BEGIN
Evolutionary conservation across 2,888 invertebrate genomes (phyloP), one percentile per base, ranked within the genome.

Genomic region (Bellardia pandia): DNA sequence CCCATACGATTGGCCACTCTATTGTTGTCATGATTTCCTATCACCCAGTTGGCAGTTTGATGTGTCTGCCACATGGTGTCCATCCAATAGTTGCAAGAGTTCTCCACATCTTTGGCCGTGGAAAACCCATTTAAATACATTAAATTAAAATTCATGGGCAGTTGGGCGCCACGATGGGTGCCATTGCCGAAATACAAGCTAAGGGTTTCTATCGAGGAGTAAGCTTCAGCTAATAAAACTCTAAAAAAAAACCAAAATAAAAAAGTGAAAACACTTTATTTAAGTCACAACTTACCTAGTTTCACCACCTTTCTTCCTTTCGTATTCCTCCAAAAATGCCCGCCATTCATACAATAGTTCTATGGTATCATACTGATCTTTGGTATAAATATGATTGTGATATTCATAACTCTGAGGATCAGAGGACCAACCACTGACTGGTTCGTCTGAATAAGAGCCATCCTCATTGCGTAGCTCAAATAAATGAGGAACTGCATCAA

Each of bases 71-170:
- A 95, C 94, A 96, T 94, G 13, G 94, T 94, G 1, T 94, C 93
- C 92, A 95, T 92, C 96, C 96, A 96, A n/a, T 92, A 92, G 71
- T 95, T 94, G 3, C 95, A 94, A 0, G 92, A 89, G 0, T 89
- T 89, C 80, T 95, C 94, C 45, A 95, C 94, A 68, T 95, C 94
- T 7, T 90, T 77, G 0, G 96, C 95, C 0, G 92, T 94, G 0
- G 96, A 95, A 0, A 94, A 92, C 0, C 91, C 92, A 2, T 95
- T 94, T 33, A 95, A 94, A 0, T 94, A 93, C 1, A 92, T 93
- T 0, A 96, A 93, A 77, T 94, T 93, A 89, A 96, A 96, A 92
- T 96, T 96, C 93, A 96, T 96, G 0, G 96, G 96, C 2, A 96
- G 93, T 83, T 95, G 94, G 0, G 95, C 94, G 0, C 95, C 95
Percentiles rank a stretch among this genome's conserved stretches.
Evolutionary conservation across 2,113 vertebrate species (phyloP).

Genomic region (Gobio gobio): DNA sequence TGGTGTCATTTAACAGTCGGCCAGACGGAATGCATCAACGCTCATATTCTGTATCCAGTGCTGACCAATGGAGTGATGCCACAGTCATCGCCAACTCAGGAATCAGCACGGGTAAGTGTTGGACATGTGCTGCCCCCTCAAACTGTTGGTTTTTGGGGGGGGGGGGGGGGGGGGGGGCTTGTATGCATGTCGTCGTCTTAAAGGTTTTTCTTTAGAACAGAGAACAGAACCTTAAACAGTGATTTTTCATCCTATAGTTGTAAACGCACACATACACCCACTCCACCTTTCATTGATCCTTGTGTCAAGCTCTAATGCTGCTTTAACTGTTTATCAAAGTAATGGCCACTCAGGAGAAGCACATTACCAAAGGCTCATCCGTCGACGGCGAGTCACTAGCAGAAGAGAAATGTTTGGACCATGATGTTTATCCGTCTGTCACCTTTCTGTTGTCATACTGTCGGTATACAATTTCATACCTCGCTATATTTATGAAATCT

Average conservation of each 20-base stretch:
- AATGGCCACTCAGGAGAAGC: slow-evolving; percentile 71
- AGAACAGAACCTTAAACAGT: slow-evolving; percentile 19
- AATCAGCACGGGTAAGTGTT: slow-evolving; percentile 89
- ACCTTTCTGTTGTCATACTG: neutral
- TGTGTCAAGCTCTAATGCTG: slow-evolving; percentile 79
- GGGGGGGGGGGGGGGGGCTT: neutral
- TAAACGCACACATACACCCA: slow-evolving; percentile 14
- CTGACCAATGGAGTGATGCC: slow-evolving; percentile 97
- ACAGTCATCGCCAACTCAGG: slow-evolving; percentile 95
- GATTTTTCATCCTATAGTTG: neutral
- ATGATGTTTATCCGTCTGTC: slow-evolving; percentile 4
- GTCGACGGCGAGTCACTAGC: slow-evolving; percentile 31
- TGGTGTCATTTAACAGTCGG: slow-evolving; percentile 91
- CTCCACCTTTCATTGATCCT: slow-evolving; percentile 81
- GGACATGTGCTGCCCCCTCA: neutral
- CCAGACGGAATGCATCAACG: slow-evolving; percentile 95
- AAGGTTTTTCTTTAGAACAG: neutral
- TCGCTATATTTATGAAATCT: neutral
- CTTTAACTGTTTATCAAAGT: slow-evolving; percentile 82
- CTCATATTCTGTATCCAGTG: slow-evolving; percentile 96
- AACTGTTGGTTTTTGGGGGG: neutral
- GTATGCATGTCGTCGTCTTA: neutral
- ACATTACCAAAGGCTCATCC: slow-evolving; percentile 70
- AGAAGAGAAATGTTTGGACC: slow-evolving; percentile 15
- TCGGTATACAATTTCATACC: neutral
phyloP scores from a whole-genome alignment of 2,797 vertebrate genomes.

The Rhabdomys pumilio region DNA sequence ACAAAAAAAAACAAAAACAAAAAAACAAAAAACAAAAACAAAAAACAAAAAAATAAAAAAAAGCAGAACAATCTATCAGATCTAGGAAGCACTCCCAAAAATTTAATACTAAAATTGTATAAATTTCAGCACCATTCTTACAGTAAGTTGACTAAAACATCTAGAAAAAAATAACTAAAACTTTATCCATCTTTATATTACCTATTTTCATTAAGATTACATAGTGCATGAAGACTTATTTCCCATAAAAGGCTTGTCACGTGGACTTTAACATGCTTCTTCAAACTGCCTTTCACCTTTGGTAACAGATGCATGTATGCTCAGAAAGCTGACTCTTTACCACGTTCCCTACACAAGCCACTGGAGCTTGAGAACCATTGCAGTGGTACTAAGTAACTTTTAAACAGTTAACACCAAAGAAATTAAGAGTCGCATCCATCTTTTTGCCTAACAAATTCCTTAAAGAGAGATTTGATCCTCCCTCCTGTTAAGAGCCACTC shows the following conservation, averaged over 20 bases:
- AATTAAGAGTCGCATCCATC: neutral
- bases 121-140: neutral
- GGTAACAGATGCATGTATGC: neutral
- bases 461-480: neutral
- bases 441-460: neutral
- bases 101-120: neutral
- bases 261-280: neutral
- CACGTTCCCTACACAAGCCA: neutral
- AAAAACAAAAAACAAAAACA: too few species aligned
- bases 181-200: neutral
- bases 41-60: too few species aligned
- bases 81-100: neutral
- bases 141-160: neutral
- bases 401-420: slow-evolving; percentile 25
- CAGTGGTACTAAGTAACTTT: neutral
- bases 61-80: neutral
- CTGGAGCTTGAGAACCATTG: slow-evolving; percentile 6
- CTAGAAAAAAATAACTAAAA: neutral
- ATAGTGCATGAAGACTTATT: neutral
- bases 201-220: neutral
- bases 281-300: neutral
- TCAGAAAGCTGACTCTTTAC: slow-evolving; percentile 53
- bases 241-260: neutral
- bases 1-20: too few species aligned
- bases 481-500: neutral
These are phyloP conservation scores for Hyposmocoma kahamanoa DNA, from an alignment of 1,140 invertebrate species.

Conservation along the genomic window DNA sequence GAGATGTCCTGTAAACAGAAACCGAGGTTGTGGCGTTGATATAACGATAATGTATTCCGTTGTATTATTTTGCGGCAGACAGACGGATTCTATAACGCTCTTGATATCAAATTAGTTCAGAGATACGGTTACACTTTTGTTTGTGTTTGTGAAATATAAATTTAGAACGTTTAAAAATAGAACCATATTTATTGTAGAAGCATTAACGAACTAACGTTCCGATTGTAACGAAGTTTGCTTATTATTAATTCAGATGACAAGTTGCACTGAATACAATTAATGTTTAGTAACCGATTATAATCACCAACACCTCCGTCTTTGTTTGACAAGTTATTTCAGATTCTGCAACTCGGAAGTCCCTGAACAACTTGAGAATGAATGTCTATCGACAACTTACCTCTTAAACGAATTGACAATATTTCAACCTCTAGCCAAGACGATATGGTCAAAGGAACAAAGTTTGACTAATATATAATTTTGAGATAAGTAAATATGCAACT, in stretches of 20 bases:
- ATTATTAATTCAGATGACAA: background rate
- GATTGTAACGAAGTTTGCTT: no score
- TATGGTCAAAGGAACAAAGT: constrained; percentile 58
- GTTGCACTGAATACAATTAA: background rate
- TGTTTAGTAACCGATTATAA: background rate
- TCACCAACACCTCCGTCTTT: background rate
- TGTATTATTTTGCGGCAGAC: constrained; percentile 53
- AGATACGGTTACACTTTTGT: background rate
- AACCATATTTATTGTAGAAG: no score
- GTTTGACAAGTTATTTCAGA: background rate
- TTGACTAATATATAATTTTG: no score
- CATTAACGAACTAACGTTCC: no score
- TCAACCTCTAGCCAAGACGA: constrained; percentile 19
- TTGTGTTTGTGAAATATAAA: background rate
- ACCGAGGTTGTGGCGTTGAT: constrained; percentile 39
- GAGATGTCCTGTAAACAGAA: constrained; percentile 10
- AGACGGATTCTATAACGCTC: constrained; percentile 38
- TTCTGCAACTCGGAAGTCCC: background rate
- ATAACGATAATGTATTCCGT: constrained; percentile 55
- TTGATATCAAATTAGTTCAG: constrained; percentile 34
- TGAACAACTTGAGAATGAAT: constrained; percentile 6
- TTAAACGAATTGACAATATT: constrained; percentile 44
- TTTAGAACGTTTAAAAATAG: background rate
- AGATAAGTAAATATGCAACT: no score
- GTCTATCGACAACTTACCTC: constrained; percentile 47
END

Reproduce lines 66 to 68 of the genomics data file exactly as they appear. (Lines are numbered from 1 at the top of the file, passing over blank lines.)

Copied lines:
- TCAGAAAGCTGACTCTTTAC: slow-evolving; percentile 53
- bases 241-260: neutral
- bases 1-20: too few species aligned